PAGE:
Levy not an income tax

It is interesting to note that, in the past, when Indian Revenue attempted to tax similar payments, some courts held that such payments cannot be taxed under the I-T law. Similarly, a lot of debate has surrounded the classification of income as royalty for provision of advertising space on servers located outside India. Interestingly, equalisation levy is not income tax under the Indian I-T law, but when enacted would be a separate levy under the Finance Act. Related amendment is proposed under the I-T law to exempt from income tax any income chargeable to equalisation levy. With this amendment, characterisation of income in the hands of recipient will no longer be relevant. If it succeeds, it would help the government get around above controversies and collect tax at a flat rate in the form of equalisation levy.

Extraterritorial operation of Indian law

The consideration for specified services payable by a resident carrying on business or profession or non-resident having a permanent establishment in India is liable for equalisation levy. While some sort of nexus with India has been attempted, but if such payment is made for a business outside India, it may trigger a debate on the ‘extraterritorial’ operation of such levy.

Levy in absence of profits

The levy is independent of profits or taxability of non-resident service provider. Thus, a foreign start-up not having profits would also be subject to levy on the consideration received from Indian business. The proposed law prescribes a flat levy and does not provide for any mechanism for exemption or a lower rate.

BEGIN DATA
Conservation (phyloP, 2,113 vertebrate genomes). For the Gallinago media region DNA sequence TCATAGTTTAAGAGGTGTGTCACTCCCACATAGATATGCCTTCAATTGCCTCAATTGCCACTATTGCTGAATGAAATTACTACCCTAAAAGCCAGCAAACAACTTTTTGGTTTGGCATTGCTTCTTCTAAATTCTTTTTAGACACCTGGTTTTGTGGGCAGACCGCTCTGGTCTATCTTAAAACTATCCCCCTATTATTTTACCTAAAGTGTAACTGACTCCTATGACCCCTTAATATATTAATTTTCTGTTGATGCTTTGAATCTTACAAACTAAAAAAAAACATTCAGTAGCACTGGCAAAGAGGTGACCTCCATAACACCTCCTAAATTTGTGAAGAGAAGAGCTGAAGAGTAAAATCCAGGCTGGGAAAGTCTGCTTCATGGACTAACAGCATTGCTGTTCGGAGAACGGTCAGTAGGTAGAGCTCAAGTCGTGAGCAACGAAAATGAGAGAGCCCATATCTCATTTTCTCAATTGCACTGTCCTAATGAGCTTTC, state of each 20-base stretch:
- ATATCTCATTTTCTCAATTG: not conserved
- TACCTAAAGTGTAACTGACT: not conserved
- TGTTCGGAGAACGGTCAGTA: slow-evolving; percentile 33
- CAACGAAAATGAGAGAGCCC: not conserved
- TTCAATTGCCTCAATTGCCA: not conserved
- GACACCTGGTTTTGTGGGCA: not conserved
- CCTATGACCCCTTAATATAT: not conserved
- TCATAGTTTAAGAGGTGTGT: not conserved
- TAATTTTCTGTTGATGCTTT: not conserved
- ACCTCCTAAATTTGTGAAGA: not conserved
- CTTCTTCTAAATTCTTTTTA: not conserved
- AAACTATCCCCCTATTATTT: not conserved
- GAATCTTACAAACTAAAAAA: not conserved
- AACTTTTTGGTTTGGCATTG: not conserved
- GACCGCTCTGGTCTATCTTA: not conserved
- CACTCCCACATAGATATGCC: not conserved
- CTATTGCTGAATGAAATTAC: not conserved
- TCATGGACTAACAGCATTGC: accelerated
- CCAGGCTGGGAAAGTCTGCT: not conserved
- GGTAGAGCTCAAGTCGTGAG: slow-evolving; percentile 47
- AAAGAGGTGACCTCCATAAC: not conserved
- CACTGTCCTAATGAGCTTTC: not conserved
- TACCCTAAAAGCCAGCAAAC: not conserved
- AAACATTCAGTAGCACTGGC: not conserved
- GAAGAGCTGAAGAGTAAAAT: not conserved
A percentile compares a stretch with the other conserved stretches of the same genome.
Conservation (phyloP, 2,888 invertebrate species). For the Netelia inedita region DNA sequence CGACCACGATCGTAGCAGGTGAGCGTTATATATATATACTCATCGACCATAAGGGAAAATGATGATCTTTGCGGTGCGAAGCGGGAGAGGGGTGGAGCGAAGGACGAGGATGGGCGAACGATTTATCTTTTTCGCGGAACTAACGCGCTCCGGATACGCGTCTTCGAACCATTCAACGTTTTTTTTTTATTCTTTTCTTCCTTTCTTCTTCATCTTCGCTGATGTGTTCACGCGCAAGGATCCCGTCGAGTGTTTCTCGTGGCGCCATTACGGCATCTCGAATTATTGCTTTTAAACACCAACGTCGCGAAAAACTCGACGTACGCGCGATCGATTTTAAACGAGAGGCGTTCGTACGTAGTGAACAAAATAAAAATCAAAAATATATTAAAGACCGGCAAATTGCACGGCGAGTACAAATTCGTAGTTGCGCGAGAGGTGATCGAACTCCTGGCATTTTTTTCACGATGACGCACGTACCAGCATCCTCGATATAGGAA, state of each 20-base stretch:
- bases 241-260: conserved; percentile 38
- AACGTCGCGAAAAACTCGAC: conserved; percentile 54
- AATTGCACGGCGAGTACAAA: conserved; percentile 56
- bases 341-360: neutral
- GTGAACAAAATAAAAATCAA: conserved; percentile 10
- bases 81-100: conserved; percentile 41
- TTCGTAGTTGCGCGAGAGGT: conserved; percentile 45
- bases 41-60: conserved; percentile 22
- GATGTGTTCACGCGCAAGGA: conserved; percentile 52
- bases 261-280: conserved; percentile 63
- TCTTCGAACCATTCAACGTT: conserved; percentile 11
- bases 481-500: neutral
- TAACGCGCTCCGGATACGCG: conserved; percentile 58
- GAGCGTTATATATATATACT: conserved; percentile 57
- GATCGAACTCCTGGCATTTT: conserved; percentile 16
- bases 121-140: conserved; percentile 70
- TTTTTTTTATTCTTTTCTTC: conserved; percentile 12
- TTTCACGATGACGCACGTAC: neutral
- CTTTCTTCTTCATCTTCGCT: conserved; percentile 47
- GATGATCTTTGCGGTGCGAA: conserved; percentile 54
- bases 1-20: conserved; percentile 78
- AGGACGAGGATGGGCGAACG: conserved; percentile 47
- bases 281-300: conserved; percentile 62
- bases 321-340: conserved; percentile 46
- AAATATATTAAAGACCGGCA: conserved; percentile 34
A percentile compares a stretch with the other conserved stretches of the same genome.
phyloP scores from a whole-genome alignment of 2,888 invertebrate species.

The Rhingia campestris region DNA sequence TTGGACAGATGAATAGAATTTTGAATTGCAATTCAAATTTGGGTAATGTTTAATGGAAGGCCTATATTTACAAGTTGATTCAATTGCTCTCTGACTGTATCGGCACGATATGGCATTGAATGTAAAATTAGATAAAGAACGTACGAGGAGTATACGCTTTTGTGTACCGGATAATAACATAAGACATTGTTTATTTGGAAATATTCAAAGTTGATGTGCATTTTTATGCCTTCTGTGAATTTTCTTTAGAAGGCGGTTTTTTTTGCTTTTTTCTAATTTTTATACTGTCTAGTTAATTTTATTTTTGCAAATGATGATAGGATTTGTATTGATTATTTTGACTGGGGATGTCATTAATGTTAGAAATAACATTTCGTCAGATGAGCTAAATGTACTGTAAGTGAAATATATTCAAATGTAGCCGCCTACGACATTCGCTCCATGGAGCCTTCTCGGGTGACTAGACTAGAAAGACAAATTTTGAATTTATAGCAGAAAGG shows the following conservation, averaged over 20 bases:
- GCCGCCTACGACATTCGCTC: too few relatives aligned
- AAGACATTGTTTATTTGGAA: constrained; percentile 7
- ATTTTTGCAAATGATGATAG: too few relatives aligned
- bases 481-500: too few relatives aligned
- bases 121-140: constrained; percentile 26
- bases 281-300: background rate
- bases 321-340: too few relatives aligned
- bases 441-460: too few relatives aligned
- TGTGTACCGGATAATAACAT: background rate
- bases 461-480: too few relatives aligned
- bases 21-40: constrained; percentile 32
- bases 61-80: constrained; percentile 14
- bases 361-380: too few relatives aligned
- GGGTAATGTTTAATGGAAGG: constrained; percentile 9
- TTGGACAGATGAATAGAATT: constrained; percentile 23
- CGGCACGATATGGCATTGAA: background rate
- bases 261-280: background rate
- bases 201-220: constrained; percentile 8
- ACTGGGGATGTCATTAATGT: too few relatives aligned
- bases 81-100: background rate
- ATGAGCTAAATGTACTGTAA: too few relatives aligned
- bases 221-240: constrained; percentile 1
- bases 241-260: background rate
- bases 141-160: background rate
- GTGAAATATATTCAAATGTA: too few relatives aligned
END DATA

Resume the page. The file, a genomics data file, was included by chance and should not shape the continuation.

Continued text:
From double non taxation to double taxation

India has entered into tax treaties with many countries for avoidance of double taxation. These provide for exemption in the resident country for income taxed in source country (or alternative provided for tax credit). Double taxation of consideration received by non-resident service provider, which is subjected to equalisation levy, may not be ruled out in the absence of any changes to the tax treaty (or any overriding multilateral instrument). The India-US tax treaty, apart from income tax, covers identical or substantially similar taxes. It has to be seen how the US Internal Revenue Service treats equalisation levy (levy outside Indian I-T tax law) for allowing tax credit under the treaty with India.

Equalisation levy appears to be a step to counter double non taxation and protecting India’s share of taxation. The aim is recovering tax from foreign corporations doing business in India. But in the current form it may impact Indian taxpayer more than foreign corporations. A deeper thought, comprehensive approach, detailed legislation and implementation at the right time would help further the objective of this levy.

The author is partner, Direct Tax, BDO India